Heretofore every police juror has acted as a sort of superintendent of road work in his ward. He has had the selection of the road overseer of his ward, and through him was expended the money appropriated for bridges and drainage. It is needless to speak of the utter failure of that system. The condition of the roads not only for this year, but all preceding years, is the most eloquent condemnation of the methods employed by the Police Jury.

Even though the members of the Police Jury are both competent and willing to attend to the work of repairing and building roads, to expect them to do so would be asking to much. They have their own affairs to look after and they can ill-afford to neglect their personal interest to attend to the public business. As members of the Police Jury they have certain duties to perform. If they undertake more, they will be simply biting off more than they can chew and the public business will suffer just as sure as fate.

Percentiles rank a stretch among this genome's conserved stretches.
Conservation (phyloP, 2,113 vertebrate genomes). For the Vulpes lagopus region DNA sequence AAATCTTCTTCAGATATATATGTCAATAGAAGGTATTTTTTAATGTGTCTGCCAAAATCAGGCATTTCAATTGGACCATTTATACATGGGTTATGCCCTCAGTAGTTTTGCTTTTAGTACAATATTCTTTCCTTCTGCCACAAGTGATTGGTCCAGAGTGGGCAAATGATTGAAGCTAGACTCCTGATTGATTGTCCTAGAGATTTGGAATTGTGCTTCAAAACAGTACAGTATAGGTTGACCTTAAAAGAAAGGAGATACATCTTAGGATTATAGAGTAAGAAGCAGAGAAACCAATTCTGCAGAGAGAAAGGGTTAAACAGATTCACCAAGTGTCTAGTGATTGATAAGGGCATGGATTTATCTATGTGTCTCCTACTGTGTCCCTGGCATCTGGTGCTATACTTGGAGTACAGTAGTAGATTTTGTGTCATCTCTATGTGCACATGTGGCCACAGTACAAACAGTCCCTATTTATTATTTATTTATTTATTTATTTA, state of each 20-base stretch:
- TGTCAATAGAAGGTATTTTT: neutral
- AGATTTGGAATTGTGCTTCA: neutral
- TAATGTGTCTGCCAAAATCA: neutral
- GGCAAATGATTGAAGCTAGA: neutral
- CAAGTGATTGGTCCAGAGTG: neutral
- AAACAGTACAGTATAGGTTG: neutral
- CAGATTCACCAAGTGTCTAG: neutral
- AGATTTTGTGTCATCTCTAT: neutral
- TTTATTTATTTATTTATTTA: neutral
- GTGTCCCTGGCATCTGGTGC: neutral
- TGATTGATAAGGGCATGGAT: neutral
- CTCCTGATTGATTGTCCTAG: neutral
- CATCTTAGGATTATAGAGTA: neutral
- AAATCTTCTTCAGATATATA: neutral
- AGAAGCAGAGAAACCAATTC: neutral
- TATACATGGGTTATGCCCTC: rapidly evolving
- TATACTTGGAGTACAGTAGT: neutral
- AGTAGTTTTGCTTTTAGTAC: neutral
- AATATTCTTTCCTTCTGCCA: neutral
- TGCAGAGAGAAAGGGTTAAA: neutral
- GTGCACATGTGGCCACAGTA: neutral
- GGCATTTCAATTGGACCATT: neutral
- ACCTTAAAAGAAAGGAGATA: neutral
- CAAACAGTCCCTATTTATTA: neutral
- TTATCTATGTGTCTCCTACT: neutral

If we are going to have good roads we have got to pay for them. Somebody, who knows this business, must be paid to do the work. Otherwise nothing will be done and the money will be spent just the same. The parish must administer this department of the government - the road department - just as it does with other departments. It must do in this matter just as it does in other matters. We had hopes that the jurors had taken this view of it when they made up their minds to collect a special road-tax. In every well-regulated government there are several departments. In each department there is a head who is placed there because he is believed to be fitted for the duties which he will have to fulfill. In order to keep the machinery of our parish government in operation the services of a judge is needed. A man, qualified by experience and education is selected. He does his work and he is paid for it. A district attorney, a clerk, a sheriff are required. If the machinery is impeded by the neglect or incompetency of one of these agents the people know where to kick and who to kick against. In this way if the people are not themselves derelict in the discharge of their duties of citizenship the evil is rectified and the man who has failed to do his duty loses his job. In the past our public road system could have been likened to an animal with neither head nor tail, but with a splendid capacity for swallowing down everything in the way of public money appropriated for drainage, bridges and all the concomitant etceteras. A system with an interminable number of road overseers, without any head and no one to be held responsible. The result is a deplorable condition of affairs. The roads are impassable and every branch of commerce, agricultural and mercantile, is paralyzed. Unless a change is brought about no one can correctly estimate the dire consequences that will follow.